By David E. Drake, D.O.
The Des Moines Register, March 10, 2015
Potential 2016 presidential candidate Sen. Bernie Sanders has stated: “There is one major country on Earth that does not guarantee health care as a right for all. There is one major country on Earth that spends twice as much per capita on health care as almost any other. There is one major country on Earth where private insurance companies and drug companies earn huge profits. Guess which country.”
As a physician in private practice I abhor each coming new year. This is the time when health care practices have to deal with patients with new insurance policies and former policies with stringent regulations. This year, more than any previous time, I’m noticing more and more folks who have high deductibles — allowed up to $6,600 with the Affordable Care Act (Obamacare). And for some folks that means they can’t see me or they have to greatly limit the number of times they can receive services from me.
In some cases I have to refer middle-class folks with these high deductibles to places with sliding scales, places I used to refer indigent folks with no insurance. Not seeking or delaying care can lead to delayed diagnoses and possible tragic consequences. And as Michael Moore has pointed out, now it’s the middle class who are hit with being under- or poorly-insured while more indigent folks now have an expansion of Medicaid. The confusing mix of deductibles, co-pays, co-insurance and limitations on what services can be provided are now daily frustrations with our lack of guaranteed health care for all.
A single-payer system of reimbursement for health care services has never seemed more in need, with 38 percent of Americans citing health care costs they pay out of pocket as a somewhat or significant level of stress, according to the physician website Doximity.
Health care bills could go to one payer — an expansion and enhancement of Medicare — with a great reduction in administrative costs for paying the bills and for providers of health care and their offices. Single payer does not imply a system like the Veterans Administration, where all the providers are employees, but one that allows for private as well as employed practices.
Other Iowans join me in their support for moving the ACA past the private insurance companies as the regulating and paying source.
Maureen McCue, adjunct clinical professor at the University of Iowa, medical director of the Women’s Clinic, and Coordinator of the Iowa Chapter of Physicians for Social Responsibility, wrote me:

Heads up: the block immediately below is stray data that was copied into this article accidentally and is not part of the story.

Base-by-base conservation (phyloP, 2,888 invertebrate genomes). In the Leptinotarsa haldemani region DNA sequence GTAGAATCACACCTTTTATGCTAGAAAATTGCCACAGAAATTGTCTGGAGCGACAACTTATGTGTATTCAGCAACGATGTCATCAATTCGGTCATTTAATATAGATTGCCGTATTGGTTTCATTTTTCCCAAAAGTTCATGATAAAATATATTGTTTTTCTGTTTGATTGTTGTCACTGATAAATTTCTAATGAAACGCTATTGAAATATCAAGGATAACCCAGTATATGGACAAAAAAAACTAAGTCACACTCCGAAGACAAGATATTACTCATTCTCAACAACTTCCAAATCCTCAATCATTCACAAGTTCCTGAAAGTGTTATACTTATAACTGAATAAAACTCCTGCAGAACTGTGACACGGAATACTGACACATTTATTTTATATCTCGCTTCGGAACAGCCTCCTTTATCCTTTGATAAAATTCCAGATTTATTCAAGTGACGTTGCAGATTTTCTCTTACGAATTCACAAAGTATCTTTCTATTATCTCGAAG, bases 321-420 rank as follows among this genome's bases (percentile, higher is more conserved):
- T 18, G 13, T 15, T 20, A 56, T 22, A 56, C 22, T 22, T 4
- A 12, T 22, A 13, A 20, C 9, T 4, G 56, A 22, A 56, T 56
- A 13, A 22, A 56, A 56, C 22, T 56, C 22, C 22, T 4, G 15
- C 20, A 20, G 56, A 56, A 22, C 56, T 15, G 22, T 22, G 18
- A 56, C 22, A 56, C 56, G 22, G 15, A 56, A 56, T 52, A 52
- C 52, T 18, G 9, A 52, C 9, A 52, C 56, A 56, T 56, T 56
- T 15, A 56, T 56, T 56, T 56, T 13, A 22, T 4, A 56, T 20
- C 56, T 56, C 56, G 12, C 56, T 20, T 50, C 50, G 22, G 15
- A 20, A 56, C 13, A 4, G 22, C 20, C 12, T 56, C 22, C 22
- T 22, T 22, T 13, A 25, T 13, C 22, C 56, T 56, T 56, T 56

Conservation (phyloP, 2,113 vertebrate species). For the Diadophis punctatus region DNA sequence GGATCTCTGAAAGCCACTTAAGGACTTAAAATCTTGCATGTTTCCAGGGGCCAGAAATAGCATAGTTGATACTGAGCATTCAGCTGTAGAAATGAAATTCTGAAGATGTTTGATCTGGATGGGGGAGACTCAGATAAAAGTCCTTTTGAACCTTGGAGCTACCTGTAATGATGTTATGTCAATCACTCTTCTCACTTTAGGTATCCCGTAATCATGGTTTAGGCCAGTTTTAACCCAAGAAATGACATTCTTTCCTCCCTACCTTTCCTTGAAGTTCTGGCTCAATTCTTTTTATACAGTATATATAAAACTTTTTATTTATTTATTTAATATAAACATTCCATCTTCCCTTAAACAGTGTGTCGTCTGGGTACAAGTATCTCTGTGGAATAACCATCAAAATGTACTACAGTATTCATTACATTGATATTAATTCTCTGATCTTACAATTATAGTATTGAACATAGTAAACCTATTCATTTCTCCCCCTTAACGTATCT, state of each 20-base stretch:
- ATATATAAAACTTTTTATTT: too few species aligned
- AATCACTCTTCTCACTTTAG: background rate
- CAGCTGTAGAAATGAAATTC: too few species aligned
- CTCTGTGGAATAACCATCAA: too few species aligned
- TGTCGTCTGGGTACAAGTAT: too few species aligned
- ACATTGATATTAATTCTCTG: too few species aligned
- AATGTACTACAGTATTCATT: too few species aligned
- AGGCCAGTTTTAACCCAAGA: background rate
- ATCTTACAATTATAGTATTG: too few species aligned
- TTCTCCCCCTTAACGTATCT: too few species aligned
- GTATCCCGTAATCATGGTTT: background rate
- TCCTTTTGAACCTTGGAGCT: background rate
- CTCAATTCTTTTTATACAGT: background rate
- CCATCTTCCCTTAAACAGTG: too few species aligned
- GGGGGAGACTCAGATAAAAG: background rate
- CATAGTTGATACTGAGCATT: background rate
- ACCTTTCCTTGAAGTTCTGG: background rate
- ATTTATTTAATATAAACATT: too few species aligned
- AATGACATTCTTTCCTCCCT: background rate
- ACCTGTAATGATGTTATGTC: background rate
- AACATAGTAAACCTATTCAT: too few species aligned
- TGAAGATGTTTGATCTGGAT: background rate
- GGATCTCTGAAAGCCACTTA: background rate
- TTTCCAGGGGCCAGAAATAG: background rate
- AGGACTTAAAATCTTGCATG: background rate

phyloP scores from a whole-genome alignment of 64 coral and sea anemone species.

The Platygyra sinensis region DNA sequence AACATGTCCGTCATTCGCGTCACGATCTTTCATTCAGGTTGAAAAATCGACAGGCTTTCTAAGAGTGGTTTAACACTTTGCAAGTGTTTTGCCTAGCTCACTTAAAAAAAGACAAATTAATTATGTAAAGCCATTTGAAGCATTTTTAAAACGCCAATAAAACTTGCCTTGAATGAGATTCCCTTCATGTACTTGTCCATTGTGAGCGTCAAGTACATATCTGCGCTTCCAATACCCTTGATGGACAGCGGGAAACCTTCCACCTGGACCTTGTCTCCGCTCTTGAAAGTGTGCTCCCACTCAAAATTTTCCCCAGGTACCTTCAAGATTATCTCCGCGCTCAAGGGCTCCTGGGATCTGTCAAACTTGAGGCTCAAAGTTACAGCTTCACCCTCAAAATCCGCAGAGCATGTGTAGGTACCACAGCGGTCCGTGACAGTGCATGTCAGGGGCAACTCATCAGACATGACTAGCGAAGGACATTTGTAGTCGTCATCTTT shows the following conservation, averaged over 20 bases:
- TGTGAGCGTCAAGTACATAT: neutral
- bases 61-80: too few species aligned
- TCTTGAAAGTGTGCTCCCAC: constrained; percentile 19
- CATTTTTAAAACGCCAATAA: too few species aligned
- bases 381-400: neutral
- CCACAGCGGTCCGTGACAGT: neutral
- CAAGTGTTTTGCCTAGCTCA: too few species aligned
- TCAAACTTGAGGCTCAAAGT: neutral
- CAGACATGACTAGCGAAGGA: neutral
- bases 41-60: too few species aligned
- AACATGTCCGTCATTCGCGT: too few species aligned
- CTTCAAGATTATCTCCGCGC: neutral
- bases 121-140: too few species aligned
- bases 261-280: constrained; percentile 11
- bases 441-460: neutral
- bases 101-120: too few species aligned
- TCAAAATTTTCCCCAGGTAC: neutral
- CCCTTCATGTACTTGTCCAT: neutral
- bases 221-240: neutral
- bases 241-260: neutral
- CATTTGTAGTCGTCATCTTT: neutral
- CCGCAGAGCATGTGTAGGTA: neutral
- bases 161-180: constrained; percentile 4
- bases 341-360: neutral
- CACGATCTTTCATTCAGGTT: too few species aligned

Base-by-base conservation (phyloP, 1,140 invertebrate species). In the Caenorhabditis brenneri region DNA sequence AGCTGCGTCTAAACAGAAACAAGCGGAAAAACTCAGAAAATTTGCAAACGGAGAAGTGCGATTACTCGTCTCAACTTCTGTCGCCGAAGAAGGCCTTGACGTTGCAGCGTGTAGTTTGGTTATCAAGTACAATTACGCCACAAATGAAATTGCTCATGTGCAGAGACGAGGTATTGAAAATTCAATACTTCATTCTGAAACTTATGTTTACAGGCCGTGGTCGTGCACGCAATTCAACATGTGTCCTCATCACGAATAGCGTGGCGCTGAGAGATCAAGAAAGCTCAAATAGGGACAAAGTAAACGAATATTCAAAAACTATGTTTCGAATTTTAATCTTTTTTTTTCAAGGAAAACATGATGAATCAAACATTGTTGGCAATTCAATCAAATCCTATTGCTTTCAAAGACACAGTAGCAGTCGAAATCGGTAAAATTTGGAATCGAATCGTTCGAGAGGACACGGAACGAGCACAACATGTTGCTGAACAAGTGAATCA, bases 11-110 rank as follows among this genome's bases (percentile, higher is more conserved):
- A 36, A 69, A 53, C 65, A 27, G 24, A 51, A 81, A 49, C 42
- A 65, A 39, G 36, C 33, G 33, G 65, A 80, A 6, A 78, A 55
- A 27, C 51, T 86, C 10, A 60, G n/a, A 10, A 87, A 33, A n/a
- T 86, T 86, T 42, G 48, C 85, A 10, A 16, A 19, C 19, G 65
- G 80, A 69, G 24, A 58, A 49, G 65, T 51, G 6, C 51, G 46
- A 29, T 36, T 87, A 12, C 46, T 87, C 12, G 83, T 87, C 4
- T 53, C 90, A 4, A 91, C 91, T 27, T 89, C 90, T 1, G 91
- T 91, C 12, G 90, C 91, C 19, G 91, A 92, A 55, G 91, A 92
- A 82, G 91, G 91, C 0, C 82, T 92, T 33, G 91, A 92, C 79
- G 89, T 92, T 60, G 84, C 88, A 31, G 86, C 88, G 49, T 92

“Tinkering at the edges doing little to rein in the excesses of the profit-driven insurance system, pharmaceutical and biotech industries, and others. While allowing more citizens access to health insurance, the complexity of the new insurance mechanisms means accessing the health system itself has become ever more confusing and obtuse.”
Dr. McCue offers hope for a change. “It doesn’t have to be this way. There are tried and true solutions. The world’s healthiest populations pay far less for medical services.”
Douglas Steenblock is a physician from Marshalltown with extensive experience working in both the private and public sectors in his field of psychiatry. “It is unfortunate that Americans are so polarized when it comes to our medical system. Many people seem to think that any departure from our current profit-driven system represents ‘socialized medicine’ and that there is nothing in between the two extremes. I find it interesting that the ACA has been described as ‘government-run healthcare,’ when it is actually appears to be private healthcare run amok. The healthcare industry stands to profit handsomely from Obamacare, which explains why it was allowed to pass in the first place.”
Former state Rep. Ed Fallon wrote me: “While some aspects of the ACA move us forward toward a more fair and just health care system, the insurance industry remains the entrenched powerhouse that pulls the purse strings and calls the shots.”
Middle-class Iowans and Americans in general have much to gain from moving beyond the ACA. We will get to equitable health care for all in the U.S. It is simply the right thing to do.
Dr. David E. Drake is an adjunct clinical professor at Des Moines University and a relationship psychiatrist in private practice. Contact: firstname.lastname@example.org